Q: I had my second pneumonia vaccine seven years ago at the age of 64. My family doctor says I don’t need another since I am over the age of 65. My hospital says people over 65 should get a follow-up shot every five years. So who is correct?
A: According to the Centers for Disease Control and Prevention (CDC), there are presently two types of pneumococcal vaccines available – PCV13 (pneumococcal conjugate vaccine) and PPSV23 (pneumococcal polysaccharide vaccine) that protects against, you guessed it, 23 strains. PCV is most commonly given to infants and young children who may have missed their immunization earlier. Those healthy children between the ages of two and four who have not been vaccinated or who have failed to receive the full series of four doses should receive one dose. Children between the ages of two and five with medical conditions that might include chronic heart or lung disease, sickle cell disease, a damaged spleen, HIV/AIDs or who have a compromised immune system and have not completed the full series should get one or two doses. Children 6 through 18 need direction from their pediatrician since specific medical conditions will call for one dose of PCV13 or a dose of PPSV23.
So, what is recommended for adults? According to the CDC, we never outgrow a need for vaccines. Those required by an adult are determined by such things as age, lifestyle, high-risk conditions such as working in a nursing home/hospital/adult day care center, the amount of travel done, and what immunization has been administered to date. All adults 65 and older who have not previously received PCV 13 should be vaccinated. Then between six to 12 months later, a dose of PPSV23 should be administered. You don’t indicate which vaccine you received, nor do you indicate if you have any medical issues that might come into play. If you have already received a dose of PPSV23, a dose of PCV13 should follow at least one year after you received the PPSV23. While you may be scratching your head at this one, essentially the CDC recommends one dose of PCV13 and one dose of PPSV23 for adults 65 or older – unless those adults have certain health conditions. Those are their guidelines and they are sticking to them.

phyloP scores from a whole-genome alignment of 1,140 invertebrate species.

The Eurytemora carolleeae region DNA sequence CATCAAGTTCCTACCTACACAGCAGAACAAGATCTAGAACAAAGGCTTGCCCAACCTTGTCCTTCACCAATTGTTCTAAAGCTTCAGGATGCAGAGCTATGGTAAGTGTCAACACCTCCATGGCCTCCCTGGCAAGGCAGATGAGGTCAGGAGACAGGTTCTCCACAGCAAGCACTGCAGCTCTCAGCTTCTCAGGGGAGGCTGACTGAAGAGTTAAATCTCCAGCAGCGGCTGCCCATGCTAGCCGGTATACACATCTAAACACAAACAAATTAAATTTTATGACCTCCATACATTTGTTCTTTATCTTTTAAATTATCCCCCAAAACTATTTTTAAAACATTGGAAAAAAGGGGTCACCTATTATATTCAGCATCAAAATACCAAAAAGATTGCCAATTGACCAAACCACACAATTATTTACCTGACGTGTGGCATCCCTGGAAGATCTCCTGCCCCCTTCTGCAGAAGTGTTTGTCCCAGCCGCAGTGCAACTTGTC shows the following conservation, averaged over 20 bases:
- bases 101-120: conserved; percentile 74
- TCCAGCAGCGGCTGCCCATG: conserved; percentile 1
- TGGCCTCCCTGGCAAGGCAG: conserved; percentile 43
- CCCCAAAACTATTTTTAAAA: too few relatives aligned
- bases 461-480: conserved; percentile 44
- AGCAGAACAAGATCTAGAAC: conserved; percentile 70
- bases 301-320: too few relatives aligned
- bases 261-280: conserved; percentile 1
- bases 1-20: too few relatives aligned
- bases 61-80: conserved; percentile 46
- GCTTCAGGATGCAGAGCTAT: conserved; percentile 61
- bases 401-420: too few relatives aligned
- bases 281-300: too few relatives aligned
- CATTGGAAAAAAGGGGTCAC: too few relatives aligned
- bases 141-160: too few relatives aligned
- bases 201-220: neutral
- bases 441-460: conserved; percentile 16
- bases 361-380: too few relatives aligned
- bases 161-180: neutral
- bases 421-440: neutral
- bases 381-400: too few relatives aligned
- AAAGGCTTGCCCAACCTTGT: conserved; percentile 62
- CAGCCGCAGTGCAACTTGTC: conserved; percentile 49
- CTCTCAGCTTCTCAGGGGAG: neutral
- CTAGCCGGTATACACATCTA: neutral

The vaccines we received as children may protect us for a lifetime – providing we know which vaccines we received and immunity can fade as years pass by. We often become more susceptible to serious diseases such as pneumococcus. In fact, there were about 32,000 cases of invasive pneumococcal disease reported in 2012. This disease is serious and many of its strains are antibiotic resistant. Vaccination is available and is the best way to prevent the disease.
Adults over the age of 65 who receive the PPSV23 vaccine prior to the age of 65 should receive a booster shot if it has been more than five years since being vaccinated. Since you have had a 7-year interval and in accordance with the recommendation of the CDC, you are ready for a booster. You could not have been vaccinated against pneumococcal bacteria as a child because the vaccine wasn’t available until 2000; however, you should be guided by what your primary care physician who has access to your complete medical history has to say. The vaccine can be given at any time of year, is approved by Medicare and most insurances, and it is essentially painless.